Like most of us I was taught (and taught my kids) to brush their teeth after meals, at least twice per day. Apparently modern dental science has updated the optimal care and it is no longer necessary and possibly harmful to brush your teeth straight after eating.
Here are new guidelines:
Don’t brush your teeth straight after eating. Chewing food stresses the enamel coating on teeth and it takes several hours of bathing in saliva for the coating to be restored. Brushing within this time-frame is a second episode of stress on the weakened tooth protection system. Wait at least a couple of hours following eating.
Use a circular action electric toothbrush. Most of us are too vigorous with a manual brush and can damage the gum line.
Apply the toothbrush to the gums not to the teeth. Brushing the gums stimulates blood flow and ensures you access the deeper crevices. The teeth will be flushed with the run-off (like a shower) and be cleaned without insult.
Once a day is enough for brushing. Seriously? Yes. The damage to teeth and gums is due to bacteria on the surface. The bacteria take several days to mature and begin to damage the tooth structure. Provided you brush well within the two to three day window you can remove immature bacteria before damage is done.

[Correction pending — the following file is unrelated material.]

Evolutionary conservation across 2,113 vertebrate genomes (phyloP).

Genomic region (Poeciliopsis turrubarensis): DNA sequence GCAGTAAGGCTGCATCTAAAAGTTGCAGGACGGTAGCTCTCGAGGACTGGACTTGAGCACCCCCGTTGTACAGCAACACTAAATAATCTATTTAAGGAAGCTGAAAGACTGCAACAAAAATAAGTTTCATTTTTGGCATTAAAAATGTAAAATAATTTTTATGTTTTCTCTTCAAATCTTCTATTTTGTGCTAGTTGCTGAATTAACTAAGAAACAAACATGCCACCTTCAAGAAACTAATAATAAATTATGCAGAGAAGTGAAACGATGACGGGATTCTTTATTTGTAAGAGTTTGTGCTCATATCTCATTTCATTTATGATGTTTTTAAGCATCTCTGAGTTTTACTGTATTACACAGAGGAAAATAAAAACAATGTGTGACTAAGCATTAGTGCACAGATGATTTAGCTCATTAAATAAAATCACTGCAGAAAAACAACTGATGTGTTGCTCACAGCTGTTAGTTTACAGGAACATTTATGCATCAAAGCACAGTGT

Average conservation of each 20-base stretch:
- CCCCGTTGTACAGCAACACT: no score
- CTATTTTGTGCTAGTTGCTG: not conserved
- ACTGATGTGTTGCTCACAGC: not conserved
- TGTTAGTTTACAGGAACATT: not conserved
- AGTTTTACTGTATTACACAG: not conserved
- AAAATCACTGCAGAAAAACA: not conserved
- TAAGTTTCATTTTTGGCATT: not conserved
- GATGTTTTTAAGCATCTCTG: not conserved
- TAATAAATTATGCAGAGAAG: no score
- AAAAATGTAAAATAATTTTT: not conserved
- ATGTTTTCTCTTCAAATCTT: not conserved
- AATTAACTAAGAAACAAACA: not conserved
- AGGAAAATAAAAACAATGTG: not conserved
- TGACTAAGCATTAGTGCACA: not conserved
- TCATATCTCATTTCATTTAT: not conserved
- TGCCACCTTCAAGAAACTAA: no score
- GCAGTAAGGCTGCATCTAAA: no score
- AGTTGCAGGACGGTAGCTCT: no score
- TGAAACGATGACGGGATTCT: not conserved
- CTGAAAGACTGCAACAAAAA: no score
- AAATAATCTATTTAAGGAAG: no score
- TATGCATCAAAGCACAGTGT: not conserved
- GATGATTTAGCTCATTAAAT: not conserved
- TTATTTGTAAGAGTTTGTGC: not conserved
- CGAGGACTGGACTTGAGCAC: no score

Your tooth care routine should take around four minutes. This includes a couple of minutes of picking and flossing followed by two minutes of gentle, circular brushing and rinsing. Dislodge the food scraps first then brush them away.
Mouthwashes (antiseptic or fresheners) are a well marketed but unnecessary part of the dental hygiene routine. Spend your money on a better toothbrush.
See your dentist at least once per year for a super clean and inspection. Then stick to the four minutes per day routine to maintain a quality mouth environment.
Special sensitive toothpaste does work to reduce sensitivity but is often very abrasive. Better to brush with regular toothpaste then when finished apply a small smear of the sensitive past to your gums using a finger. Then rinse.
There you go – an update based on current dental science. So, apologies to my children for being a ‘Tooth Nazi’ – turns out I was a bit over the top.